Please join us for a special event with Michael Krepon on the future arms control from his recently published book, Winning and Losing the Nuclear Peace. He will be joined in conversation by Beenish Pervaiz and Debak Das and Toby Dalton will moderate.
The nature of new legislation to promote Hinduism, the extent of which remained very limited, indicates that it was not through lawmaking that the BJP primarily intended to operate: discourse and practices were the preferred means of action in their repertoire, as can be seen in debates about the respect owed to India’s very name.
If politics is considered a sport, then elections are India’s most cherished pastime. Constructing popular narratives about who won and who lost an electoral contest is an equal opportunity endeavor – pursed by the aam aadmi, voluble neta, and brainy analyst with equal vigor.
Tensions along the de facto India-China border have long been simmering, but past agreements have failed to permanently lower the heat. Can a new agreement succeed?
"In any democracy, parliaments are the institutions where the two mainstays of democratic culture that Levitsky and Ziblatt mention in their book— “mutual toleration and institutional forbearance”—are supposed to flourish, for the simple reason that the opposition is also represented in these aptly named representative assemblies."
From the very start, the Hindu nationalist movement has been borne by the upper castes due to the social conservatism it promotes. Indeed, while in theory it aims to abolish the “nation-dividing” caste system, such an ambition does not rule out a strong adherence to Brahminical values and the Hindu traditional social order.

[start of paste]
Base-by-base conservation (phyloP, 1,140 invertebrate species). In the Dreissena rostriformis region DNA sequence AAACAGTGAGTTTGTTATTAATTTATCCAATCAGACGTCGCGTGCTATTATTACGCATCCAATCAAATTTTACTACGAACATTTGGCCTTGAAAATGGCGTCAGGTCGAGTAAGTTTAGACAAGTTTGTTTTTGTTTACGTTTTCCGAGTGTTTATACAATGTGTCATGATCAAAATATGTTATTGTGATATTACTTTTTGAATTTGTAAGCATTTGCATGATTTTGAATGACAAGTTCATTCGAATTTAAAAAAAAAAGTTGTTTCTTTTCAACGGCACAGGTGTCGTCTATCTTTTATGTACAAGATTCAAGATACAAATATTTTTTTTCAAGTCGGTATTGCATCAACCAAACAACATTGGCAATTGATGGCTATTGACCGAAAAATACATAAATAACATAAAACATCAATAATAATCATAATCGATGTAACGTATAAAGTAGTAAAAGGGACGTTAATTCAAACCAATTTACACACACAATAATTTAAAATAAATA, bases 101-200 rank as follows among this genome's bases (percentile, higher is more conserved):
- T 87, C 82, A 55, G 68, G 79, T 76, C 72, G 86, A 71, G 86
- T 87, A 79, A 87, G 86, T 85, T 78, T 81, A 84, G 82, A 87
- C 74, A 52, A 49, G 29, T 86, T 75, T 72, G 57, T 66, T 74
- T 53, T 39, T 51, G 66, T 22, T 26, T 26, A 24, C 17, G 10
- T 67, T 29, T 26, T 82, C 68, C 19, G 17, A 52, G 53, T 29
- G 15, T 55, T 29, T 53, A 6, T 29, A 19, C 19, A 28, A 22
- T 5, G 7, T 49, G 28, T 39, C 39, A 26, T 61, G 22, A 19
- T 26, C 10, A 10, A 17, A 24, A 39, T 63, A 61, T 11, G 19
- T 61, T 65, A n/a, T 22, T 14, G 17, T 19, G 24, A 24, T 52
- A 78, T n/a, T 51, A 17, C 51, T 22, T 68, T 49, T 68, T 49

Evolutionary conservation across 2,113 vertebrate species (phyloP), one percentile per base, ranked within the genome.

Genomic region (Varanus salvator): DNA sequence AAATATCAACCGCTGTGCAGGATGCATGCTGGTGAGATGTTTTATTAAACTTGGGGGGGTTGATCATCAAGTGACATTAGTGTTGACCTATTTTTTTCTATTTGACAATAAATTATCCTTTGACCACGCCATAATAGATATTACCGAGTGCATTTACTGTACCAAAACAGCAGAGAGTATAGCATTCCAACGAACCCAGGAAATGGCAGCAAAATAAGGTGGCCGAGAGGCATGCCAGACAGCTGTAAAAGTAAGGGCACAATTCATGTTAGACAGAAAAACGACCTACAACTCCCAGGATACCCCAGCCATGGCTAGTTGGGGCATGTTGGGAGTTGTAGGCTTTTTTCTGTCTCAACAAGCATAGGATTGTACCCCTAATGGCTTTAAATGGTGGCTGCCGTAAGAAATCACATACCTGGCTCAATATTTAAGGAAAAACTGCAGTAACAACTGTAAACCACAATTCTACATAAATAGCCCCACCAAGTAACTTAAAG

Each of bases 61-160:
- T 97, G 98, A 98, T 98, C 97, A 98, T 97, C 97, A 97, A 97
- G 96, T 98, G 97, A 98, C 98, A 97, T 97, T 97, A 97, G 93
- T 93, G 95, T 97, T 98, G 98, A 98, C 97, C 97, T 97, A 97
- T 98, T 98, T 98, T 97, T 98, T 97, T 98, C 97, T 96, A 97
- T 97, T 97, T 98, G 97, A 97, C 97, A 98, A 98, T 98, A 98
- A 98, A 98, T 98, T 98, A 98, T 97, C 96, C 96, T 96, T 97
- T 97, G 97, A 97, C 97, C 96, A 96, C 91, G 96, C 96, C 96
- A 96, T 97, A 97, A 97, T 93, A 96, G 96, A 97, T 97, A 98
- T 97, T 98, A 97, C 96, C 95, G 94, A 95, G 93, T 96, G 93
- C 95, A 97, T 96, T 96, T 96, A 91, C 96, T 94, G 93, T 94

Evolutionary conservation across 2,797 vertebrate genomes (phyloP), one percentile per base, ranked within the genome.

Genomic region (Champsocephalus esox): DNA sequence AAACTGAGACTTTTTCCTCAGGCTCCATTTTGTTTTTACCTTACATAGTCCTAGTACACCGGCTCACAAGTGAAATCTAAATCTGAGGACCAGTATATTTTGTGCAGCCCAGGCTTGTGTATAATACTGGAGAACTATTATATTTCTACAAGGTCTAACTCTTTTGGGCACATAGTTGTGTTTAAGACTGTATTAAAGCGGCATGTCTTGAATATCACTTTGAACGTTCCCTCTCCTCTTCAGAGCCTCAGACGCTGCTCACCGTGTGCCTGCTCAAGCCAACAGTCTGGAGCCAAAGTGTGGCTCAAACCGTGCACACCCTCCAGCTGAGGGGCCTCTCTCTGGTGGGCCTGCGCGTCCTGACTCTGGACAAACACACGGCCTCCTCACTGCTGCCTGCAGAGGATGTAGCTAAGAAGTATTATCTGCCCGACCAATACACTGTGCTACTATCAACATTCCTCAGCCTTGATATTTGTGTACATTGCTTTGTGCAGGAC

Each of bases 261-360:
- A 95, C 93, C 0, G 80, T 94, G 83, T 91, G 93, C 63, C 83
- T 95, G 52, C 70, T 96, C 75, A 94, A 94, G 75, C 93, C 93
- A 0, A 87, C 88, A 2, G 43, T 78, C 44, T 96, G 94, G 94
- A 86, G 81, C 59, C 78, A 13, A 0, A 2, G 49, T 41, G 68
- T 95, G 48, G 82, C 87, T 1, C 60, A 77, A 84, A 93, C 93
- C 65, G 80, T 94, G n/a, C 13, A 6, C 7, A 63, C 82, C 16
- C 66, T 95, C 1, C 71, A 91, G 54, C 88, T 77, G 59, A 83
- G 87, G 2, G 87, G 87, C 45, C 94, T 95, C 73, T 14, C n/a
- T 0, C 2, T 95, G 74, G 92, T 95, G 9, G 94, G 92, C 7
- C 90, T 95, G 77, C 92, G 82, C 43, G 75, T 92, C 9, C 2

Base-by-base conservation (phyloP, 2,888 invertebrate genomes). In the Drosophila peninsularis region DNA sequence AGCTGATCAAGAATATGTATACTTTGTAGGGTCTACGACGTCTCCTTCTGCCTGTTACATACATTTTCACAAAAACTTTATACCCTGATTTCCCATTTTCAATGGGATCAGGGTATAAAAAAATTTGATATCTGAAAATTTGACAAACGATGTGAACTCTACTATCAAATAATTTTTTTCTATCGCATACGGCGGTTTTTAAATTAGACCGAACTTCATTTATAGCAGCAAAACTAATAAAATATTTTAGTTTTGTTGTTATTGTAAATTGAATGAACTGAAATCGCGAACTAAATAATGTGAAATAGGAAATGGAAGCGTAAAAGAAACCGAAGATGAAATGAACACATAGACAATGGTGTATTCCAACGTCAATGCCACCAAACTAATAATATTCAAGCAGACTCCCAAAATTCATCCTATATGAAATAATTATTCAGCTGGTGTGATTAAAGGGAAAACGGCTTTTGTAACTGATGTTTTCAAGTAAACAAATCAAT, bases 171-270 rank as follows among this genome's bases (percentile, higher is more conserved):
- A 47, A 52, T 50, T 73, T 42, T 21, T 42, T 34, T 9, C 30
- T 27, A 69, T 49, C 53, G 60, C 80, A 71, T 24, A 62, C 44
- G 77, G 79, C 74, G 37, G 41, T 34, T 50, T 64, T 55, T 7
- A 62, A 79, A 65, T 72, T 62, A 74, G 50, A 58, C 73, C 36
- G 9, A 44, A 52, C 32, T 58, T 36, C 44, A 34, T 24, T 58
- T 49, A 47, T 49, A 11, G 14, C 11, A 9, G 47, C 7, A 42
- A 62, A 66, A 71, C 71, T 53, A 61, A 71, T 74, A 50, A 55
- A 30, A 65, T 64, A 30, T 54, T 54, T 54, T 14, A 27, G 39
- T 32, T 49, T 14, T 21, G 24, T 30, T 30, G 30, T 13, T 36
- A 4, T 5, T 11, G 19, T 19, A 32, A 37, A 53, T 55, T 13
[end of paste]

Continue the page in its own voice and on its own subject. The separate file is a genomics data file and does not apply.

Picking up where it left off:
What’s more, even if India did meet these objectives, its current policies and actions are only in line with a limitation of global temperatures under the 2°C mark, which stands above the Paris agreement’s 1.5°C goal.
National security crises often generate a ‘rally-around-the-flag’ effect, especially under nationalist administrations, but the salience of a security crisis varies within a country.
There are three pillars of concern: The expansion of Hindu majoritarianism, the concentration of executive power and decay of independent institutions, and curbs on free expression and dissent.
New Delhi’s close relationship with Nepal, bound in history and culture, and the misperception about China’s relations with Nepal before 1950 have contributed to a skewed understanding of Sino-Nepali relations.